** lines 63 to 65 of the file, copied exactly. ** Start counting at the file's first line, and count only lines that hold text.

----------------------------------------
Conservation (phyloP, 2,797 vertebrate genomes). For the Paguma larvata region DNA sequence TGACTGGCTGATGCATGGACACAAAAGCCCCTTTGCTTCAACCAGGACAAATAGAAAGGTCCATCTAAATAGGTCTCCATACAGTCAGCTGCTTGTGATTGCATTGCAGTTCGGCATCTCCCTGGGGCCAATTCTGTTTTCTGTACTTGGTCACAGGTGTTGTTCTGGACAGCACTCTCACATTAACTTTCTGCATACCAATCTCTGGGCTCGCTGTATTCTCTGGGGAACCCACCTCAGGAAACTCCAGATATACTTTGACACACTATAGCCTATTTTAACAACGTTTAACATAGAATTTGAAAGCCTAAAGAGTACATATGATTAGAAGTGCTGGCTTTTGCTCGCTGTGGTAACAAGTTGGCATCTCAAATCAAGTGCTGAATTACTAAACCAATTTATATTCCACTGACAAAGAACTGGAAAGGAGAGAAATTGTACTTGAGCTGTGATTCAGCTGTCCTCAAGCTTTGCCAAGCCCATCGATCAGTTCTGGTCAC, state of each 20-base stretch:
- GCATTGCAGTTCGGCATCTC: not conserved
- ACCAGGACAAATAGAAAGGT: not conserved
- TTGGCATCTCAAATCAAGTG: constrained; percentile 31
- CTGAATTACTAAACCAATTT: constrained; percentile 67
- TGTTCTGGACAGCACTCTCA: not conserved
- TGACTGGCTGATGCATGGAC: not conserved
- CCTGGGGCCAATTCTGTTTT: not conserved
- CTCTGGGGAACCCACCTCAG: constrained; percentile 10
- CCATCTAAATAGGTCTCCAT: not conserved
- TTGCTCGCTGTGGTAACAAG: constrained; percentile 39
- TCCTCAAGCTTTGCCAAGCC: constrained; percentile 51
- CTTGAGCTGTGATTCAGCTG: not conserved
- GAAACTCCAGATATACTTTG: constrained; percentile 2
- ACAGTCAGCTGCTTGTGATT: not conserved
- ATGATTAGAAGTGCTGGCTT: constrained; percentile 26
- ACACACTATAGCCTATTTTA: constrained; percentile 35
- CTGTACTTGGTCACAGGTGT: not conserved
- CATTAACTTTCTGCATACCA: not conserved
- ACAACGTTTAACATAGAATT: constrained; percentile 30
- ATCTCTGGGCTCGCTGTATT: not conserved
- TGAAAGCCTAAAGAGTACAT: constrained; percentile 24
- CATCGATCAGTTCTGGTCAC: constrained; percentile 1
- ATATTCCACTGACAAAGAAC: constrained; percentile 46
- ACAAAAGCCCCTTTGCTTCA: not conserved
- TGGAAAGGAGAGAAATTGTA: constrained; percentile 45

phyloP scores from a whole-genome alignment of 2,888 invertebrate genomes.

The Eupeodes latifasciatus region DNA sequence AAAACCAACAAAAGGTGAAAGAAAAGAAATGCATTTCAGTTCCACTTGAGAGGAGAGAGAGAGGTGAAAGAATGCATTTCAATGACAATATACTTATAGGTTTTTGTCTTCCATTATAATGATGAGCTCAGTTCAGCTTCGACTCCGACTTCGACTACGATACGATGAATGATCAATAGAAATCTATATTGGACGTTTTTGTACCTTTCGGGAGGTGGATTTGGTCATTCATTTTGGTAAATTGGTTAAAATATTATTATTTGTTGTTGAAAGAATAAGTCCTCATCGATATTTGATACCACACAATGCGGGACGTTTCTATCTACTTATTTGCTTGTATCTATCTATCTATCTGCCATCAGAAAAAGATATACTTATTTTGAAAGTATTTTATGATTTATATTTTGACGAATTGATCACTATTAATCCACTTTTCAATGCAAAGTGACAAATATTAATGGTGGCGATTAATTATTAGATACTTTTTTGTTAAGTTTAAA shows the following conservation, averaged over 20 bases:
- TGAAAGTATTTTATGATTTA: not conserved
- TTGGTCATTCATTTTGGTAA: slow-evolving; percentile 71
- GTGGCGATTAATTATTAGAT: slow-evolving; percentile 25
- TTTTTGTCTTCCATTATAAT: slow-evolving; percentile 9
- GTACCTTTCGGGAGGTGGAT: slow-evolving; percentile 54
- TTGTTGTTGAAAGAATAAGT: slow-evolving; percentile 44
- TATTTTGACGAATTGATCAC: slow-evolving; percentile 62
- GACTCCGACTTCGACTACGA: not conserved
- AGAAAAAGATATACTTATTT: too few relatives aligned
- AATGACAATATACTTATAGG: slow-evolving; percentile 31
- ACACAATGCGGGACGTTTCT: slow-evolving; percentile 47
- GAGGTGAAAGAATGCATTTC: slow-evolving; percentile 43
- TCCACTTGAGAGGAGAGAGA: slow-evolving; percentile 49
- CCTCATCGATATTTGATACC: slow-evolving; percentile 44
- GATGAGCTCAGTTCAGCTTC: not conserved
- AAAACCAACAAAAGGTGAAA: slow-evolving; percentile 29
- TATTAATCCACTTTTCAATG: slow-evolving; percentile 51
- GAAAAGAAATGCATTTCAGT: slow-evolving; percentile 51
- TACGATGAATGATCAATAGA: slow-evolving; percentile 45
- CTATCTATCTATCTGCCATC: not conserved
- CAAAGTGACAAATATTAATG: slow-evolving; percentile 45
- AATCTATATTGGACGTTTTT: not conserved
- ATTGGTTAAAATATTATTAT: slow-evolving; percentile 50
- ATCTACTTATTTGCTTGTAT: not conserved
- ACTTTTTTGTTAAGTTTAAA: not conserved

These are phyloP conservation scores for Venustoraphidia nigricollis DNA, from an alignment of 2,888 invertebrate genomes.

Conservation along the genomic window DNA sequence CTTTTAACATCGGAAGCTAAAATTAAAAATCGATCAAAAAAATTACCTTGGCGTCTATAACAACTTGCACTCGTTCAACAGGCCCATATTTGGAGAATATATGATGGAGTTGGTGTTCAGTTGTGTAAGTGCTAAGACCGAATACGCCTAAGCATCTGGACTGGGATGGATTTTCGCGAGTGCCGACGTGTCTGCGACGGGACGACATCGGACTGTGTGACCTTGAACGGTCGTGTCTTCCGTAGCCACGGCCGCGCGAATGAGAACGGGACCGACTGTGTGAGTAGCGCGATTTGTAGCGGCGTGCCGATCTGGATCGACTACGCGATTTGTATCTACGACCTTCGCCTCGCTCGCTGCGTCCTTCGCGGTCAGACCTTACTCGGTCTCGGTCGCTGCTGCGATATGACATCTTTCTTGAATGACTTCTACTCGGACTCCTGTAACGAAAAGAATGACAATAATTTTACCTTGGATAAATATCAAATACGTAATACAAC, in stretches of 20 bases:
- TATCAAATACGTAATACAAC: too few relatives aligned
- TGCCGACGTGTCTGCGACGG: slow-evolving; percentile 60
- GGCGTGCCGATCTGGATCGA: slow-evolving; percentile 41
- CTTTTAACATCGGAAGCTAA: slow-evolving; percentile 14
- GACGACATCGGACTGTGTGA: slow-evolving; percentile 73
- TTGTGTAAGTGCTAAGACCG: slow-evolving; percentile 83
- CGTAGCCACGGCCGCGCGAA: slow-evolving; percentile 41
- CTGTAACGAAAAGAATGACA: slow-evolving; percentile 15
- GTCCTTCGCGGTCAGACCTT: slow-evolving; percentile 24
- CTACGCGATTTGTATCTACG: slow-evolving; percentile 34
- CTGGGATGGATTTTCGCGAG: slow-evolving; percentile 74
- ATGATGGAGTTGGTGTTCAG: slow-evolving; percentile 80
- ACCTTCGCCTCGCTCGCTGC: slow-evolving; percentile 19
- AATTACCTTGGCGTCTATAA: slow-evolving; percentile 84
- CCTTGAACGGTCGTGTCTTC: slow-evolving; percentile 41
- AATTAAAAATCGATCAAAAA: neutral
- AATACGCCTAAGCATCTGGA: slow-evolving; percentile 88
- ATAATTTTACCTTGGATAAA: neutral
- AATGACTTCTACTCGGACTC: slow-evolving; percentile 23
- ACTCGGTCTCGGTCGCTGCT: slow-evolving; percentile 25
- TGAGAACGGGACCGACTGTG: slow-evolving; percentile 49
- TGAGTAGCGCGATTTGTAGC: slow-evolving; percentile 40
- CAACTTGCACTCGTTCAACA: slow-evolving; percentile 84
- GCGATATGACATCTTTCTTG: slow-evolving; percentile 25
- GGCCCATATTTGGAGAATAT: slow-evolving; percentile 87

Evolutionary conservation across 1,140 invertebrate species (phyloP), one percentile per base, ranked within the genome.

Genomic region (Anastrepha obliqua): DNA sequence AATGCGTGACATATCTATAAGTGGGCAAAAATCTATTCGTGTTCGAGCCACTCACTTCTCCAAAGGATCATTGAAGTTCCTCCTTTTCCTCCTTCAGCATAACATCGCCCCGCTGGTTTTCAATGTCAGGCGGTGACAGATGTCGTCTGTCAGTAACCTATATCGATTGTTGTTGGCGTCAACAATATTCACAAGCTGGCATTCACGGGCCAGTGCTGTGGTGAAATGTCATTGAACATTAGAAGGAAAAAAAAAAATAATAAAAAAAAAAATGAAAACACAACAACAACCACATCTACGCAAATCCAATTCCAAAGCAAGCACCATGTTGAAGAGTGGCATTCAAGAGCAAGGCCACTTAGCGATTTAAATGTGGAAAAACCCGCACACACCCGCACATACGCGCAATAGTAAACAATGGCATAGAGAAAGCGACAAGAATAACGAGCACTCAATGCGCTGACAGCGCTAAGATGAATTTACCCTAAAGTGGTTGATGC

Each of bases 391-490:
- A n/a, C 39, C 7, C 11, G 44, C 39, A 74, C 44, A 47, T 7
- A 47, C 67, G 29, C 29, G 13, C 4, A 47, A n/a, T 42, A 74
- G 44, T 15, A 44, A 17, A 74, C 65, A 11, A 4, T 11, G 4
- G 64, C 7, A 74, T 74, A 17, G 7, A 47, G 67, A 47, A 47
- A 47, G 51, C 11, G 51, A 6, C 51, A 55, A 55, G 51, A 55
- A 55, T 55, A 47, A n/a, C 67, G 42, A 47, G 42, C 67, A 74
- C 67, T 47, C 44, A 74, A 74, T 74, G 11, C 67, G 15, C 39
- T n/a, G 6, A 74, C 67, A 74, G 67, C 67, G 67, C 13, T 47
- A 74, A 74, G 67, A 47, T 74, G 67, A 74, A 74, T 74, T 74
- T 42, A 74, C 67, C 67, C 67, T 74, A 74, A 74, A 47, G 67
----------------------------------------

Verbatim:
- CTGTAACGAAAAGAATGACA: slow-evolving; percentile 15
- GTCCTTCGCGGTCAGACCTT: slow-evolving; percentile 24
- CTACGCGATTTGTATCTACG: slow-evolving; percentile 34